The sermon explores the true meaning of repentance, which is very different from the one that popular culture and certain expressions of Christianity offer. Plus, my yearly nod to The Princess Bride.
Luke provides us three of Jesus’ seven last words from the cross. Here we look at these three words, and how they open up for us the reality of the reign of Christ. (Note: I expanded the reading by three verses to get the last word in there. Don’t worry — I’m allowed to do that.)
Put your thinking cap on for this one, but let your heart remain open, too. In this sermon, I struggle to speak on something I’m not qualified to talk about.
A sermon about praying always…and about a bigger definition of prayer than we usually acknowledge (plus my yearly dive in the Chronicles of Narnia).
I was astounded when I delved into this story and discovered that the Samaritan man in it is the only person in the Gospel (besides Jesus himself) who says “Thank you.” Turns out, giving thanks is fundamental to our lives.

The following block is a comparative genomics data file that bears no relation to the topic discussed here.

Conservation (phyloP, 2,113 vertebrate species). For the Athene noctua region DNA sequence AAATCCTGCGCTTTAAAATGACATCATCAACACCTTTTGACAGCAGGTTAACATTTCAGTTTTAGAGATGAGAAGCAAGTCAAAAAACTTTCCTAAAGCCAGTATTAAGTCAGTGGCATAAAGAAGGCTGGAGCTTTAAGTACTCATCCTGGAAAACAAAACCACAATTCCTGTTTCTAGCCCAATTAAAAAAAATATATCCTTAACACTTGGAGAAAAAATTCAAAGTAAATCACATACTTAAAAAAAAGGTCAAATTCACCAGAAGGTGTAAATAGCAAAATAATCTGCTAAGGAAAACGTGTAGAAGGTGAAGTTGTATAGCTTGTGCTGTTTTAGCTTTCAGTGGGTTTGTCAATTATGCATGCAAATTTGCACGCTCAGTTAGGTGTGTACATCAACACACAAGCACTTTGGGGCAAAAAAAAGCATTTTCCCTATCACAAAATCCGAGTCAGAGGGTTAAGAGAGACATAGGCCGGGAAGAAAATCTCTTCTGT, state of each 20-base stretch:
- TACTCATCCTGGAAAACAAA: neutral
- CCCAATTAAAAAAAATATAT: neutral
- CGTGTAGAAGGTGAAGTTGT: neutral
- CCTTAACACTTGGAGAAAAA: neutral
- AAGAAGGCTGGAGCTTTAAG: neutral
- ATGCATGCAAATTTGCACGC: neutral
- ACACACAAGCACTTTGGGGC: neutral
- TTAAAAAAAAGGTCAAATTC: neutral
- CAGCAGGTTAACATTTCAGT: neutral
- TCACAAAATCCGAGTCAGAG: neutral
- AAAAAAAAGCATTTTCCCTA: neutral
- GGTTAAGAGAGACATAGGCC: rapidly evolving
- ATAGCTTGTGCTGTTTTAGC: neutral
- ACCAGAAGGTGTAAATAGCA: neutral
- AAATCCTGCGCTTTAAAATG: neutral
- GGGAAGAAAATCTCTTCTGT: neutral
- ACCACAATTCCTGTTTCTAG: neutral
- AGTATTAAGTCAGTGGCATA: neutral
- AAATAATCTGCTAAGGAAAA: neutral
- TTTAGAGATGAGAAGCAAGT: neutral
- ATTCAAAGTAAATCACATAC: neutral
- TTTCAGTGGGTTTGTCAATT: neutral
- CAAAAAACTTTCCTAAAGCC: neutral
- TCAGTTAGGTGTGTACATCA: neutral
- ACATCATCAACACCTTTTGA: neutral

My sermon from last Sunday sort of took me by surprise. Two events earlier in the week convicted me of the truth that I needed to change my behavior concerning addressing the need around me. This sermon is the beginning of that change.
Have you ever been found before? In this sermon we explore the promise embedded in Jesus’ parable of the Lost Sheep, plus a bonus story from the “Stupid Things Adam Did as a Child” file.
Three stories about Jesus make up this sermon: a story about Jesus Christ yesterday, a story about him today, and a story about him forever. If you’re looking for a Cliff’s Notes for the Gospel, this could be it.
We had several baptisms at church the day I preached this sermon, hence the use of the baptismal covenant. This sermon is about reaching past the thin veneer of peace society promises down deep to the kind of peace Jesus promises.
Aiming at heaven. Desiring God’s kingdom. These are what today’s sermon is about. These and some of the things that divert our aim. Plus, C. S. Lewis quotation!